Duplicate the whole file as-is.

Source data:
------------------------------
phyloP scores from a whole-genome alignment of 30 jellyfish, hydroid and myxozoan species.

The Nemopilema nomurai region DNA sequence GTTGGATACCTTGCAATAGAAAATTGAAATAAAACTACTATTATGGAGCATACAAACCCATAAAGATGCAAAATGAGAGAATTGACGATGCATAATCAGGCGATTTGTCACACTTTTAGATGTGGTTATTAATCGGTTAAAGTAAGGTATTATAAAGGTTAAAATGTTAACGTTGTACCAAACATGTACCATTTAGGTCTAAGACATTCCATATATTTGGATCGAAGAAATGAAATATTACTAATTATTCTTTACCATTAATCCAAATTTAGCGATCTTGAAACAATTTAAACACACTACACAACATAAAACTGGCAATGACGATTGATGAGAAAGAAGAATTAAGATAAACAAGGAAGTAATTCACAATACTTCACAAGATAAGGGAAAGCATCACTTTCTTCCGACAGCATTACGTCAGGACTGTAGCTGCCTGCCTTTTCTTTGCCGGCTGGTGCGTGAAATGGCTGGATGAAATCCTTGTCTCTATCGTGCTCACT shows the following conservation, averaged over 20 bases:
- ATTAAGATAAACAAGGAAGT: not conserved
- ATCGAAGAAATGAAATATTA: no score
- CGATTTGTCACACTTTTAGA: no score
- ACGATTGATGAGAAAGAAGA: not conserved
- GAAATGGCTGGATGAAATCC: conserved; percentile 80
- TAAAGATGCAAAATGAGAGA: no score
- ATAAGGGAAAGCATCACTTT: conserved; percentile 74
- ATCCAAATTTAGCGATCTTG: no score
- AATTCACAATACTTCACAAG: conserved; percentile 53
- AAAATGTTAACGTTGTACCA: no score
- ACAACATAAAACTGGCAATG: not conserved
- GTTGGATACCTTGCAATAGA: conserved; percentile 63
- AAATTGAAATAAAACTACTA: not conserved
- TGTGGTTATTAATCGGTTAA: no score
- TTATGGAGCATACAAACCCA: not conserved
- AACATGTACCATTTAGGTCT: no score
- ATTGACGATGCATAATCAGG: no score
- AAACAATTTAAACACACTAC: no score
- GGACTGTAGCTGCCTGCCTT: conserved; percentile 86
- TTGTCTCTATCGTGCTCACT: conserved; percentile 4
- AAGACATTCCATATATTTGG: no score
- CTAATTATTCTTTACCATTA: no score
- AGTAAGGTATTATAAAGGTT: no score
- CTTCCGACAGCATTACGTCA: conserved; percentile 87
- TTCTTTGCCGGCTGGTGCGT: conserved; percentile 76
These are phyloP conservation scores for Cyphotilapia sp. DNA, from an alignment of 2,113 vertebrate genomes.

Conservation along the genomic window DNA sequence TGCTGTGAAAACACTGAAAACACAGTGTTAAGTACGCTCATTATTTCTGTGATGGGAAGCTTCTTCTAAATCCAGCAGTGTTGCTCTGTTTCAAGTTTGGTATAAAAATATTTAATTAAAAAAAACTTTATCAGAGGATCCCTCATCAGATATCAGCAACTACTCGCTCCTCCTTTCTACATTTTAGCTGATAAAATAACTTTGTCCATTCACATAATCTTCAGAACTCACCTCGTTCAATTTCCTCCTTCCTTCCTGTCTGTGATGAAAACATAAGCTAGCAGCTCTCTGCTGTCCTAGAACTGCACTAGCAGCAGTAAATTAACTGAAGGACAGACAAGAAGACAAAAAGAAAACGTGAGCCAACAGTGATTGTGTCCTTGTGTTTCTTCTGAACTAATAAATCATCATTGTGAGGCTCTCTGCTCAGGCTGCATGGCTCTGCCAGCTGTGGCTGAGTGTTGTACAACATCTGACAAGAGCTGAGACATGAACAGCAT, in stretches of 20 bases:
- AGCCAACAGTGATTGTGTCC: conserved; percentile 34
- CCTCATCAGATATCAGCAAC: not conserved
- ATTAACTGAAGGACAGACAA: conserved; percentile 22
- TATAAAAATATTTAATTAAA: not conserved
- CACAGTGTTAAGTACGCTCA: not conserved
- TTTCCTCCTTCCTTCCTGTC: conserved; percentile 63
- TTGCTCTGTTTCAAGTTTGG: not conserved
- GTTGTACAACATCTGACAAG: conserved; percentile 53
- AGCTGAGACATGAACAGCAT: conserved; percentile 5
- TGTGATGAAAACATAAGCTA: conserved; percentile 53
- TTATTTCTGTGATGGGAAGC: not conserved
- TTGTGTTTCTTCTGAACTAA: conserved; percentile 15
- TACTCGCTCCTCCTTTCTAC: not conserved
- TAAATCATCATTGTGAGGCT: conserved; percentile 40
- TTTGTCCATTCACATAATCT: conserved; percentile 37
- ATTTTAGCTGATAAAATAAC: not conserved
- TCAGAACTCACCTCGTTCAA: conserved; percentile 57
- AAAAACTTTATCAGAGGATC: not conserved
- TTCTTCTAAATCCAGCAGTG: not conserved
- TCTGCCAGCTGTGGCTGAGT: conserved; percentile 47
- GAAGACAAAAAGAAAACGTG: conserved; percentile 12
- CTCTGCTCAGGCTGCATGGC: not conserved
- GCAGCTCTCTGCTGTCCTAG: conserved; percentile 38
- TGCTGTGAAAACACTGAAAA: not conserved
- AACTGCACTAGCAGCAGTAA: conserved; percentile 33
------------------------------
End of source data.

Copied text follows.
phyloP scores from a whole-genome alignment of 30 jellyfish, hydroid and myxozoan species.

The Nemopilema nomurai region DNA sequence GTTGGATACCTTGCAATAGAAAATTGAAATAAAACTACTATTATGGAGCATACAAACCCATAAAGATGCAAAATGAGAGAATTGACGATGCATAATCAGGCGATTTGTCACACTTTTAGATGTGGTTATTAATCGGTTAAAGTAAGGTATTATAAAGGTTAAAATGTTAACGTTGTACCAAACATGTACCATTTAGGTCTAAGACATTCCATATATTTGGATCGAAGAAATGAAATATTACTAATTATTCTTTACCATTAATCCAAATTTAGCGATCTTGAAACAATTTAAACACACTACACAACATAAAACTGGCAATGACGATTGATGAGAAAGAAGAATTAAGATAAACAAGGAAGTAATTCACAATACTTCACAAGATAAGGGAAAGCATCACTTTCTTCCGACAGCATTACGTCAGGACTGTAGCTGCCTGCCTTTTCTTTGCCGGCTGGTGCGTGAAATGGCTGGATGAAATCCTTGTCTCTATCGTGCTCACT shows the following conservation, averaged over 20 bases:
- ATTAAGATAAACAAGGAAGT: not conserved
- ATCGAAGAAATGAAATATTA: no score
- CGATTTGTCACACTTTTAGA: no score
- ACGATTGATGAGAAAGAAGA: not conserved
- GAAATGGCTGGATGAAATCC: conserved; percentile 80
- TAAAGATGCAAAATGAGAGA: no score
- ATAAGGGAAAGCATCACTTT: conserved; percentile 74
- ATCCAAATTTAGCGATCTTG: no score
- AATTCACAATACTTCACAAG: conserved; percentile 53
- AAAATGTTAACGTTGTACCA: no score
- ACAACATAAAACTGGCAATG: not conserved
- GTTGGATACCTTGCAATAGA: conserved; percentile 63
- AAATTGAAATAAAACTACTA: not conserved
- TGTGGTTATTAATCGGTTAA: no score
- TTATGGAGCATACAAACCCA: not conserved
- AACATGTACCATTTAGGTCT: no score
- ATTGACGATGCATAATCAGG: no score
- AAACAATTTAAACACACTAC: no score
- GGACTGTAGCTGCCTGCCTT: conserved; percentile 86
- TTGTCTCTATCGTGCTCACT: conserved; percentile 4
- AAGACATTCCATATATTTGG: no score
- CTAATTATTCTTTACCATTA: no score
- AGTAAGGTATTATAAAGGTT: no score
- CTTCCGACAGCATTACGTCA: conserved; percentile 87
- TTCTTTGCCGGCTGGTGCGT: conserved; percentile 76
These are phyloP conservation scores for Cyphotilapia sp. DNA, from an alignment of 2,113 vertebrate genomes.

Conservation along the genomic window DNA sequence TGCTGTGAAAACACTGAAAACACAGTGTTAAGTACGCTCATTATTTCTGTGATGGGAAGCTTCTTCTAAATCCAGCAGTGTTGCTCTGTTTCAAGTTTGGTATAAAAATATTTAATTAAAAAAAACTTTATCAGAGGATCCCTCATCAGATATCAGCAACTACTCGCTCCTCCTTTCTACATTTTAGCTGATAAAATAACTTTGTCCATTCACATAATCTTCAGAACTCACCTCGTTCAATTTCCTCCTTCCTTCCTGTCTGTGATGAAAACATAAGCTAGCAGCTCTCTGCTGTCCTAGAACTGCACTAGCAGCAGTAAATTAACTGAAGGACAGACAAGAAGACAAAAAGAAAACGTGAGCCAACAGTGATTGTGTCCTTGTGTTTCTTCTGAACTAATAAATCATCATTGTGAGGCTCTCTGCTCAGGCTGCATGGCTCTGCCAGCTGTGGCTGAGTGTTGTACAACATCTGACAAGAGCTGAGACATGAACAGCAT, in stretches of 20 bases:
- AGCCAACAGTGATTGTGTCC: conserved; percentile 34
- CCTCATCAGATATCAGCAAC: not conserved
- ATTAACTGAAGGACAGACAA: conserved; percentile 22
- TATAAAAATATTTAATTAAA: not conserved
- CACAGTGTTAAGTACGCTCA: not conserved
- TTTCCTCCTTCCTTCCTGTC: conserved; percentile 63
- TTGCTCTGTTTCAAGTTTGG: not conserved
- GTTGTACAACATCTGACAAG: conserved; percentile 53
- AGCTGAGACATGAACAGCAT: conserved; percentile 5
- TGTGATGAAAACATAAGCTA: conserved; percentile 53
- TTATTTCTGTGATGGGAAGC: not conserved
- TTGTGTTTCTTCTGAACTAA: conserved; percentile 15
- TACTCGCTCCTCCTTTCTAC: not conserved
- TAAATCATCATTGTGAGGCT: conserved; percentile 40
- TTTGTCCATTCACATAATCT: conserved; percentile 37
- ATTTTAGCTGATAAAATAAC: not conserved
- TCAGAACTCACCTCGTTCAA: conserved; percentile 57
- AAAAACTTTATCAGAGGATC: not conserved
- TTCTTCTAAATCCAGCAGTG: not conserved
- TCTGCCAGCTGTGGCTGAGT: conserved; percentile 47
- GAAGACAAAAAGAAAACGTG: conserved; percentile 12
- CTCTGCTCAGGCTGCATGGC: not conserved
- GCAGCTCTCTGCTGTCCTAG: conserved; percentile 38
- TGCTGTGAAAACACTGAAAA: not conserved
- AACTGCACTAGCAGCAGTAA: conserved; percentile 33